Many business owners forget to consider the money going out of their business that’s not related to expenses. For example, you have $5,000 in profit. You take a $4,000 owner’s draw. Then you need to pay $2,000 toward your credit card bill. Uh oh—you’re short $1,000!
$5,000 – $4,000 – $2,000 = –$1,000
See how quickly credit card debt racks up? Even if you’re profitable, you can still get into debt if you’re not careful about how you manage your cash.
DON’T spend money that you haven’t received.
Remember how we said cash flow is the cash that comes in and out of your business? By cash, we mean actual money received. Not money from a job you’ll probably get. Not money you’ve billed for. Not money you’re waiting on. Money that’s in your bank account.
I’ve seen many new business owners make spending decisions based on what they THINK they’ll earn. What they don’t realize is that customers can be flakey, contracts fall through, refunds are requested, and clients pay late. Then when they earn less than anticipated, they skip credit card payments or bills and take out loans to cover the deficit.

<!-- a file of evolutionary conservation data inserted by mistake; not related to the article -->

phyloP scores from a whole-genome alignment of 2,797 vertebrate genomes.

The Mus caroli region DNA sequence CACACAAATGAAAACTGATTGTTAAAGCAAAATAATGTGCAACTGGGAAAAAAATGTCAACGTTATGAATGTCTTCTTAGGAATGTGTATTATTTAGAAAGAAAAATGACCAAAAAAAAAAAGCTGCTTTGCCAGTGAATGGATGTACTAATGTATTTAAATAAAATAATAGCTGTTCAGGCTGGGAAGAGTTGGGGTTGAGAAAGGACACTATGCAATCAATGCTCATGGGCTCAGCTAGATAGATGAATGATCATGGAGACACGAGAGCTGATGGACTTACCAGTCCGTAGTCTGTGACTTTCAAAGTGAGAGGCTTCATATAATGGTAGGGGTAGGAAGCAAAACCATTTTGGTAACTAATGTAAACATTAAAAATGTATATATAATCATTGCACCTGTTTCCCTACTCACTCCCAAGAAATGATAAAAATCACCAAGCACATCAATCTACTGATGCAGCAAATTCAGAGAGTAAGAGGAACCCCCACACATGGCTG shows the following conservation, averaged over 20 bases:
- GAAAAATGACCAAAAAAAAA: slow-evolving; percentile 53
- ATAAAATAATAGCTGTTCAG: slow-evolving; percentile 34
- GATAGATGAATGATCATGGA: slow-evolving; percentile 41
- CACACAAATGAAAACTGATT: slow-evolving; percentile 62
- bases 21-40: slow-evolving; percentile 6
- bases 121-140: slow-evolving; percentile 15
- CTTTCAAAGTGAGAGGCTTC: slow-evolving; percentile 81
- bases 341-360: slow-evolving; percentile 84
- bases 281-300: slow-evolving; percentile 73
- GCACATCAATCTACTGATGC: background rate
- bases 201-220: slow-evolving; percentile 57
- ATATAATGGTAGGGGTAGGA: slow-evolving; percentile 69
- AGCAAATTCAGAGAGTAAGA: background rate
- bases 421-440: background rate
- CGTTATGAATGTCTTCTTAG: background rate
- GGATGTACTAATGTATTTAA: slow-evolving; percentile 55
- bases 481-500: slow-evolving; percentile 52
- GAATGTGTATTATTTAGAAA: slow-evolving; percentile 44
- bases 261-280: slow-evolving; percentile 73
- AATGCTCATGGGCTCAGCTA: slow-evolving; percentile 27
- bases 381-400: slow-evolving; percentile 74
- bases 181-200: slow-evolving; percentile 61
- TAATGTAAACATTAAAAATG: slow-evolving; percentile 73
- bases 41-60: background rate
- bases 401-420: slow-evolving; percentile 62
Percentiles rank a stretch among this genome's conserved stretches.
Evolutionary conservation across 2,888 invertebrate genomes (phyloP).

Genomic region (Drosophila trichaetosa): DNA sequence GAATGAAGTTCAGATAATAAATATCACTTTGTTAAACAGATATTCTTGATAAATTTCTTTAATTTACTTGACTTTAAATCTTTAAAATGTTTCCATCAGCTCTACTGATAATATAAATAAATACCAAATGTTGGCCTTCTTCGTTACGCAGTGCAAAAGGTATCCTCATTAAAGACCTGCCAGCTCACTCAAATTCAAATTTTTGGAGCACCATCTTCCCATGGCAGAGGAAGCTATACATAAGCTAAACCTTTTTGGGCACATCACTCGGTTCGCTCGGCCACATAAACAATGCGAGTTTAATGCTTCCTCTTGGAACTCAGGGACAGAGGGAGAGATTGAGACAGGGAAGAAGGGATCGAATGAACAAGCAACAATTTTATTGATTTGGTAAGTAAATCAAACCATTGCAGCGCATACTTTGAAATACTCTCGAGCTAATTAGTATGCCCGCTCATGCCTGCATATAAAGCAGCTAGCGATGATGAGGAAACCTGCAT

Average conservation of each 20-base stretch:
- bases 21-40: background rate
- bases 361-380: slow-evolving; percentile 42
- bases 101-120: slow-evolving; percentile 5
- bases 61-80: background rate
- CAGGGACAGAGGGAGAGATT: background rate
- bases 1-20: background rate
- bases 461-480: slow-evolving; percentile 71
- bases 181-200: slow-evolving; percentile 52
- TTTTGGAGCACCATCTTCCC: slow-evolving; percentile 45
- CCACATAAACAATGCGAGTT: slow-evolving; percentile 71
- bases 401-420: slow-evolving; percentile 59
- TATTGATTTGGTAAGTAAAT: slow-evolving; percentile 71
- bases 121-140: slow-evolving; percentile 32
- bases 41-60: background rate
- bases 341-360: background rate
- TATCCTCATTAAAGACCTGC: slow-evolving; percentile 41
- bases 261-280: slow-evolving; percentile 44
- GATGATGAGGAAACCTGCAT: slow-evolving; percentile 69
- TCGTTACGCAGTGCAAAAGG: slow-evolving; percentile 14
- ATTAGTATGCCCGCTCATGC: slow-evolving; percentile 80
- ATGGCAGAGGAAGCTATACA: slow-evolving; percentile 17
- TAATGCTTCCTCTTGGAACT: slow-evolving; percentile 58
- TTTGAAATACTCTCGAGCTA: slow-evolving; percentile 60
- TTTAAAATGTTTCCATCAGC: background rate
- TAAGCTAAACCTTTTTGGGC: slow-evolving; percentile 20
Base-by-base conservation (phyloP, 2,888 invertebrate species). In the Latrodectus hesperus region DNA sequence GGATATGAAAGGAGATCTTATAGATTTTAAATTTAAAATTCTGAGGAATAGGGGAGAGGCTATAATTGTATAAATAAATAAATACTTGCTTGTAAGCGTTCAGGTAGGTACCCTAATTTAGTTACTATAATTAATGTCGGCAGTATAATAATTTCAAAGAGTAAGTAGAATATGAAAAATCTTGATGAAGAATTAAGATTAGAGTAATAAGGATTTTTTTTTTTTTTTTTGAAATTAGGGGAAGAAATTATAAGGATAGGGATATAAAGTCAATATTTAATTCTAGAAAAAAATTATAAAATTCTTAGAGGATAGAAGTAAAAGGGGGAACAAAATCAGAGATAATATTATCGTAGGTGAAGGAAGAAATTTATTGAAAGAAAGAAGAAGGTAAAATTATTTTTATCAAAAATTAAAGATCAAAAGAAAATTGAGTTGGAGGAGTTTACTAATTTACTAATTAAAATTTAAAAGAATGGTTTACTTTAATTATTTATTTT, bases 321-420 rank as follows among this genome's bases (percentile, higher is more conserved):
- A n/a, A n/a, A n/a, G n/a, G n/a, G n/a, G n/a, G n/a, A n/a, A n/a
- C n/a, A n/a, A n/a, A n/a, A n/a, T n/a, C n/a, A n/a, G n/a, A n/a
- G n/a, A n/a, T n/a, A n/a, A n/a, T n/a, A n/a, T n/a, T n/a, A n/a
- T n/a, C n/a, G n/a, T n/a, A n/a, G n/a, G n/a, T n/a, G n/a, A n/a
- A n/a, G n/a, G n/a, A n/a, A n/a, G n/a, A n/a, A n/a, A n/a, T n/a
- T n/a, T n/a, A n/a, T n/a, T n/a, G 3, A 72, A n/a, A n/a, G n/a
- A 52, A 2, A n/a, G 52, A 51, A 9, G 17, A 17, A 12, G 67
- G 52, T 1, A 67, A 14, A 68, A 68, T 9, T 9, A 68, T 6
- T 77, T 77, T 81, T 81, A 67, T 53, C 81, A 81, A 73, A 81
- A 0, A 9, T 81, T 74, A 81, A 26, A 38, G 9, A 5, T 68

A good rule of thumb is don’t count on money until you receive it. Until then, it’s still hypothetical money that should be excluded from your spending decisions.
DON’T use a credit card unless you have a payoff plan
Credit cards are a huge temptation for budding business owners. Cashback bonuses! Airline miles! Points for gift cards! Everyone wants to squeeze a little something extra out of their spending.